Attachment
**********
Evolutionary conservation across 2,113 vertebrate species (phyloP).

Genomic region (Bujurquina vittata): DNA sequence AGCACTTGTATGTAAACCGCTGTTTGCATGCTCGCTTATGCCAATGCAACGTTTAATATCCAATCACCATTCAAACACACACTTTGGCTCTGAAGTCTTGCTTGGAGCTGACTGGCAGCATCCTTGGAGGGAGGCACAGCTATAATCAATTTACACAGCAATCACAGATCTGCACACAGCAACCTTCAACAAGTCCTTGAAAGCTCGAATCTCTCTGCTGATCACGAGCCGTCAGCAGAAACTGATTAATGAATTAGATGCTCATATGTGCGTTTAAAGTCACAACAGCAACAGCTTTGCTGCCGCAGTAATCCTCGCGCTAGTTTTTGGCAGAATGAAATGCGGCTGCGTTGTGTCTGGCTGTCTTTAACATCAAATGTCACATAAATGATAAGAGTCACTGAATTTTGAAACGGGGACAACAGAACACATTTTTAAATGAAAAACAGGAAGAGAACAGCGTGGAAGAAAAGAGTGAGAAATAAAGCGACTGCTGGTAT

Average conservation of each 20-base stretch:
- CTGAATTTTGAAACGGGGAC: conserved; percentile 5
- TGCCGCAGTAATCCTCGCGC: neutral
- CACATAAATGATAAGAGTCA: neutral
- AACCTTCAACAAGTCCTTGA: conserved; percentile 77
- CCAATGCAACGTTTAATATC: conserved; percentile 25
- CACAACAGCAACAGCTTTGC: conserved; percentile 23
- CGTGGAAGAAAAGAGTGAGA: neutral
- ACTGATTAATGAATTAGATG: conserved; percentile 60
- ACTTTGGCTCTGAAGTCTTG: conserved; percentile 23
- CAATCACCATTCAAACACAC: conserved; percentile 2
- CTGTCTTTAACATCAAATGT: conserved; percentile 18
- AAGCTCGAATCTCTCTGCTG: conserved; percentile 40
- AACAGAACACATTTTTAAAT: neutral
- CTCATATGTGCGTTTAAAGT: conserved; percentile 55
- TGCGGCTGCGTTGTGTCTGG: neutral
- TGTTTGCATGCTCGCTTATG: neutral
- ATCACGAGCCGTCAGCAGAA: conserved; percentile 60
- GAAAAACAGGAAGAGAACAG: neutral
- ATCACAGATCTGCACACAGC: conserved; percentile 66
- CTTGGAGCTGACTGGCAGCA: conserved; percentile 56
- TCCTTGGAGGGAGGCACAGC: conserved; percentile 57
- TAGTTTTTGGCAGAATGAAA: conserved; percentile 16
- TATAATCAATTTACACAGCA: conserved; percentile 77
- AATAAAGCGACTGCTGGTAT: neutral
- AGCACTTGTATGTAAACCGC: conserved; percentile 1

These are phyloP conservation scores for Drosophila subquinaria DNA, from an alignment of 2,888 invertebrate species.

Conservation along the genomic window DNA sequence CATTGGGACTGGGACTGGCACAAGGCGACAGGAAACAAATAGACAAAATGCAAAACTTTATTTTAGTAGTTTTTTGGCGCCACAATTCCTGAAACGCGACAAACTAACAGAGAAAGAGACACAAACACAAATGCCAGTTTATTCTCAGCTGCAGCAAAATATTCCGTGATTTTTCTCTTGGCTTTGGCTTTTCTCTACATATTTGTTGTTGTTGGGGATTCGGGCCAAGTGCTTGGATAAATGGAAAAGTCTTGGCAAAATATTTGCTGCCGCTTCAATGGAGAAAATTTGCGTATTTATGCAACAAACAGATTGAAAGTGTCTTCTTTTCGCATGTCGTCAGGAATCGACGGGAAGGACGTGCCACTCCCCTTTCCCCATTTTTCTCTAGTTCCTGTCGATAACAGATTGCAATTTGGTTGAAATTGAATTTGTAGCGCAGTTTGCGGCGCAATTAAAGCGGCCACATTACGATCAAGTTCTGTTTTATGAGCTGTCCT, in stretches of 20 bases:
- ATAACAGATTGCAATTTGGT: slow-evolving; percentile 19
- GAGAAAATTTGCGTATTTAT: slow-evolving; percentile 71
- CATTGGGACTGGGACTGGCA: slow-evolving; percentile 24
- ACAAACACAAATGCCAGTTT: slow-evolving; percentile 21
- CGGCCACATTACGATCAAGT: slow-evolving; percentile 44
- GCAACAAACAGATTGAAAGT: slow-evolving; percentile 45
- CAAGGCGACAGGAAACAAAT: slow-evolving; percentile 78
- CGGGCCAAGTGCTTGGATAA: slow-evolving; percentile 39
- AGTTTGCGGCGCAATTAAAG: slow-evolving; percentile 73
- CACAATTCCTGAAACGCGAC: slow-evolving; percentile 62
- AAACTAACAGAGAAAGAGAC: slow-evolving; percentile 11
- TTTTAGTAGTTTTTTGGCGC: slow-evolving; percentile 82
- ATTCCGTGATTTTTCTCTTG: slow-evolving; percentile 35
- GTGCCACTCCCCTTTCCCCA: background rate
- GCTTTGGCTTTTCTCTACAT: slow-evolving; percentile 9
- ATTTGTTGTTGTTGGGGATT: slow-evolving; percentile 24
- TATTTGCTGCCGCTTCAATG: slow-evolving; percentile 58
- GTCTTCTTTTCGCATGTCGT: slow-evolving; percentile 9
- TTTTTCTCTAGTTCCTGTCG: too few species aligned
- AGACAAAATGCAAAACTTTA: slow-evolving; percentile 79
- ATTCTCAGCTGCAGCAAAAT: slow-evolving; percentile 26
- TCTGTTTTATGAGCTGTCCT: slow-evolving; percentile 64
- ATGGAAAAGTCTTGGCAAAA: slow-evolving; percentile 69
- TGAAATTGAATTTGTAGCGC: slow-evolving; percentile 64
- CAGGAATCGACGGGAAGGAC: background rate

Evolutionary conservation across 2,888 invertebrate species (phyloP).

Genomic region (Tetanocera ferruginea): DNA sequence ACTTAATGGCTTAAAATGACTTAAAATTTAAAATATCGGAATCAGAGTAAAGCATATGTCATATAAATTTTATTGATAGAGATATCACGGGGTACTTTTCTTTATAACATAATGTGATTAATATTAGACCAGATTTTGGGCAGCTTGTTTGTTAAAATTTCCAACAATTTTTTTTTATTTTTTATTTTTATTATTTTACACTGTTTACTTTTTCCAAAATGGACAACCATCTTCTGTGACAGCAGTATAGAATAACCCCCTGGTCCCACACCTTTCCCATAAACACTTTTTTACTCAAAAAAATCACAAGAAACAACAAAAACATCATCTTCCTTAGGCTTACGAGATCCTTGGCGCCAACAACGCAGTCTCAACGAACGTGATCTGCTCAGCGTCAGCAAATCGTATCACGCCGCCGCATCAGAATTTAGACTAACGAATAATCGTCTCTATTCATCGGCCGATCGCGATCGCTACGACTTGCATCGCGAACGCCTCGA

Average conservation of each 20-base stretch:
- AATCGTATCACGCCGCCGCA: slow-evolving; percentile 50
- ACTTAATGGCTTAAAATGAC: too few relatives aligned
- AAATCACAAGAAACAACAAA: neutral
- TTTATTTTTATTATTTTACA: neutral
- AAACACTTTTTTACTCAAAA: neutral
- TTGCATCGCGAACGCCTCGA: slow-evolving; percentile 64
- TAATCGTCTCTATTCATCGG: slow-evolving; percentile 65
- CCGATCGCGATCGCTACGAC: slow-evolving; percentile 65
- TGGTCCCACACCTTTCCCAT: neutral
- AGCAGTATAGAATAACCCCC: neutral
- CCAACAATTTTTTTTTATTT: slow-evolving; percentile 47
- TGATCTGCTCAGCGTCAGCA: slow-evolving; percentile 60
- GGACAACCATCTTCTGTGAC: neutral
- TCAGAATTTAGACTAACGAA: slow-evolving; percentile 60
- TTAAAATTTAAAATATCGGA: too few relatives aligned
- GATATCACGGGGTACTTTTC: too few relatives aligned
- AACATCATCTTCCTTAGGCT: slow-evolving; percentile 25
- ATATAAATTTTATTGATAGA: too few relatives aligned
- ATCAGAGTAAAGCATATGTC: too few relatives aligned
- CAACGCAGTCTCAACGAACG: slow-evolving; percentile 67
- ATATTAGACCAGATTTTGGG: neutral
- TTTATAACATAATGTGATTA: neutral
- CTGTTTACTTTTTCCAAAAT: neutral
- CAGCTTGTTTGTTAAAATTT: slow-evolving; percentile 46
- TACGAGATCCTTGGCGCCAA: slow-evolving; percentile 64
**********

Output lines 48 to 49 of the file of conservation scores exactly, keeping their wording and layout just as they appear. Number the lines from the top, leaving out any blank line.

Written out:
- GTCTTCTTTTCGCATGTCGT: slow-evolving; percentile 9
- TTTTTCTCTAGTTCCTGTCG: too few species aligned